South Korea has announced that it will begin accepting applications from foreign financial institutions to participate in the onshore dollar-won interbank market. The country’s finance ministry stated that it plans to open up the foreign exchange market and boost trading by allowing qualifying foreign companies to participate in the onshore market from 2024.
Currently, the Korean won can only be directly traded with the dollar through local banks for a limited period of time each day. Trading hours are restricted to six-and-a-half hours between 9 a.m. and 3:30 p.m. To encourage more foreign participation in the currency market, the plan is to extend onshore trading hours until 2 a.m., aligning with the closing of London business hours. This extension is expected to take place in the second half of next year as part of South Korea’s regulatory overhaul.
In order to qualify for the permit, the financial institutions will need to meet capital and liquidity requirements of Basel III. They must also be licensed banks or brokerages in the country where they are headquartered.
Once approved, these foreign financial institutions will be able to participate in the dollar-won spot market and FX swap trading. This move is aimed at increasing liquidity and expanding the range of foreign exchange services available in South Korea. It will provide greater opportunities for foreign investors to trade the Korean won and further integrate the country into the global financial market.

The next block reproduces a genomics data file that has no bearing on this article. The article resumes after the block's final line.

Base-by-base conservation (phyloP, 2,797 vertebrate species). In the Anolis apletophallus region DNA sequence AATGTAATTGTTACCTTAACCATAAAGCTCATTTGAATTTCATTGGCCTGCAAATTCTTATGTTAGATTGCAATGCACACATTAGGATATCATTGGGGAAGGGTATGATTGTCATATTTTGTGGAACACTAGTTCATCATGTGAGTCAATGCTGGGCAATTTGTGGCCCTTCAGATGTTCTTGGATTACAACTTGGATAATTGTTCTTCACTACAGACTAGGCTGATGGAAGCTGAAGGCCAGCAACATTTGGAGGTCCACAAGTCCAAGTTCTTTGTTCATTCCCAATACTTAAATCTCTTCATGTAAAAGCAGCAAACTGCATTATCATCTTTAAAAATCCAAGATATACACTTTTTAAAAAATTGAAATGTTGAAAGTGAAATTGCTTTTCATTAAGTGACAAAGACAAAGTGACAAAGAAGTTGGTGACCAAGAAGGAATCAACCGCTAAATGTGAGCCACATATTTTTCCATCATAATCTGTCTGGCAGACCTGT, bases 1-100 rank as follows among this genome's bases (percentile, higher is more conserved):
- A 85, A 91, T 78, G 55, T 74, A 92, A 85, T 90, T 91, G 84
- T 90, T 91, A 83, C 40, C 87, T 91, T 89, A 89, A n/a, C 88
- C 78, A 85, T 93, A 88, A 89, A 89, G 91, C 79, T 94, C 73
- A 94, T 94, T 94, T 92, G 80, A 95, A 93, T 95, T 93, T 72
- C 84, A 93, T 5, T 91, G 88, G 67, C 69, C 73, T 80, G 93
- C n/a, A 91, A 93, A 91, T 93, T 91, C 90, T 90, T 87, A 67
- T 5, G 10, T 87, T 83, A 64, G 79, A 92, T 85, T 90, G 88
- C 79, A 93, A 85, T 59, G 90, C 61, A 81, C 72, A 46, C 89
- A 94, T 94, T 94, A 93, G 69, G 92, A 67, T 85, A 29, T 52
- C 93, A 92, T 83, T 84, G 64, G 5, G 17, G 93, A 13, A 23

The opening up of the onshore dollar-won interbank market reflects South Korea’s continued efforts to enhance its financial market infrastructure and attract more foreign investment. By granting permits to foreign financial institutions, the country hopes to encourage greater competition, improve market efficiency, and ultimately strengthen its position as a global financial hub.
In conclusion, South Korea’s decision to accept applications from foreign financial institutions for participation in the onshore dollar-won interbank market marks a significant step towards liberalizing its currency market and attracting more foreign investors. With plans to extend trading hours and open the market to qualified foreign companies, the country is taking strides to enhance liquidity and promote a more open and competitive financial environment.